Monday, 15 May 2017

Theresa May is absolutely right in asking the country for a clear mandate

To be or not to Be: That is the question.

When Prime Minister Theresa May was elected by the Conservative Party, many of those criticising her for calling an early election said that 'she had not been elected in a General Election'.

As soon as Prime Minister Theresa May went to Parliament to amend the legislation about fixed 5-year Parliaments and won, she was criticised for asking the British people for a clear mandate.

I am not a member of the Conservative Party or of any other political party for that matter. I vote with my conscience regardless of any party political allegiance and I say that Prime Minister Theresa May is absolutely right to call a General Election when some of the most crucial negotiations modern Britain will be engaged in are due to take place.

I witnessed the mayhem and confusion in the House of Commons, the sniper-fire and the air of division and without a shadow of a doubt a House of Commons elected after the implementation of Article 50 of the Lisbon Treaty was badly needed because the one we had did not represent the will of the Electorate expressed on June 23, 2016.

We need a Parliament that is fully behind the British Prime Minister showing a United Kingdom that is truly united supporting the will of the British people who, at the end of the day, is the true sovereign of the United Kingdom.

When the new House of Commons rises it will be a House of Commons that truly reflects the will of the Electorate and not a House of Commons that was embattled in the campaign for or against the implementation of Article 50 of the House of Commons.

We hope to see the real balance of forces in all home nations and undoubtedly there is a question mark about the level of support for the Scottish National Party that constantly threatens to break up the United Kingdom cajoling, blackmailing and concocting all kinds of schemes that threaten the political stability of the United Kingdom and weakens the United Kingdom when confronted with external powers.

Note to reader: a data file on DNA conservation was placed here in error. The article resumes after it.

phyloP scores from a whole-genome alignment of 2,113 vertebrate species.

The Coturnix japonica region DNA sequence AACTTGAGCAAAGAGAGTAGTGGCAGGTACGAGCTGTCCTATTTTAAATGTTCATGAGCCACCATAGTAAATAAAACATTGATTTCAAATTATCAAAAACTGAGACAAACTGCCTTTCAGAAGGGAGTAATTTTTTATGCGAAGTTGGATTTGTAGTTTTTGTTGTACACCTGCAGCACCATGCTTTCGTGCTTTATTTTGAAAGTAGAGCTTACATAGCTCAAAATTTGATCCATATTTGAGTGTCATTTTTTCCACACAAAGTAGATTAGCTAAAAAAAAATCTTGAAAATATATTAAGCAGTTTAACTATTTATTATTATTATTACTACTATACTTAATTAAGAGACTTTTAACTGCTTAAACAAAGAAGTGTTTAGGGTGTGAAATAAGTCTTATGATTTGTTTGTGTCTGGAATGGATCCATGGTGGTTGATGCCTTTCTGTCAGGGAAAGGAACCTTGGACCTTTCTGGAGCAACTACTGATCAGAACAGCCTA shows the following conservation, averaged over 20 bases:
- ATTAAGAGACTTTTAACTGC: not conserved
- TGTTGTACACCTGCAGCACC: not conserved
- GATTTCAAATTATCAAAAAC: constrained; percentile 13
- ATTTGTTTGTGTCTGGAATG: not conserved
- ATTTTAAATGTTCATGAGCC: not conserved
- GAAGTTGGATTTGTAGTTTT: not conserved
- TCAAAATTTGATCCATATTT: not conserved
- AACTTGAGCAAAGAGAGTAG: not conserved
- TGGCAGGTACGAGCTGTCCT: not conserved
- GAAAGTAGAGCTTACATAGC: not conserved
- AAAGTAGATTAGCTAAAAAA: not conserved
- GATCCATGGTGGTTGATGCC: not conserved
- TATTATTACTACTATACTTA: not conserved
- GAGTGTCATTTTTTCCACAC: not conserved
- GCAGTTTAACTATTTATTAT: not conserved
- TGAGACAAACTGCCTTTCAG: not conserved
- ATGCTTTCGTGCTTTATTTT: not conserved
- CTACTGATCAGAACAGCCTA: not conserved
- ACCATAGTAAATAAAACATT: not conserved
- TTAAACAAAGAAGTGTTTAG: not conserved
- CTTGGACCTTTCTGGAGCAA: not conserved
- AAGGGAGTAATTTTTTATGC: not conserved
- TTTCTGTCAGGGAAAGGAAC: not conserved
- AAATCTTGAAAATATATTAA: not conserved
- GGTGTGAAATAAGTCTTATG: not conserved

I will stop short of qualifying Nicola Sturgeon and the SNP as traitors but the actions of the SNP and of its leader are controversial not to say treacherous and treasonable. There was a lawful Referendum on Scottish Independence, Referendum that the SNP has asked for and campaigned for and there was a clear majority of Scots that chose to be part of the United Kingdom. So where the United Kingdom goes, Scotland goes and there is no way out of it. That was the commitment made when people were asked if the wanted an independent Scotland.

All home nations will act as one, together, when decisions are made in the negotiations with the European Union because they share one destiny as the United Kingdom.

Those opposing the implementation of Article 50 of the Lisbon Treaty even appealed to the maximum Court in the land and the maximum Court in the land said loudly and clearly that it was up to the national Parliament and its elected chamber the House of Commons to make a decision and that all other assemblies including the Scottish Parliament should have no say in the matter.

The Scottish government regardless of being or not being a majority in the Scottish Parliament and regardless of the number of MPs that represent the SNP in the House of Commons have to obey the will of the majority in the House of Commons.

The General Election is about having or not having a strong government to negotiate the future relationship with the European Union. Everything else comes second place. The priority is to show a united United Kingdom with an elected Primer Minister backed up by an unquestionable political mandate to do whatever is necessary.

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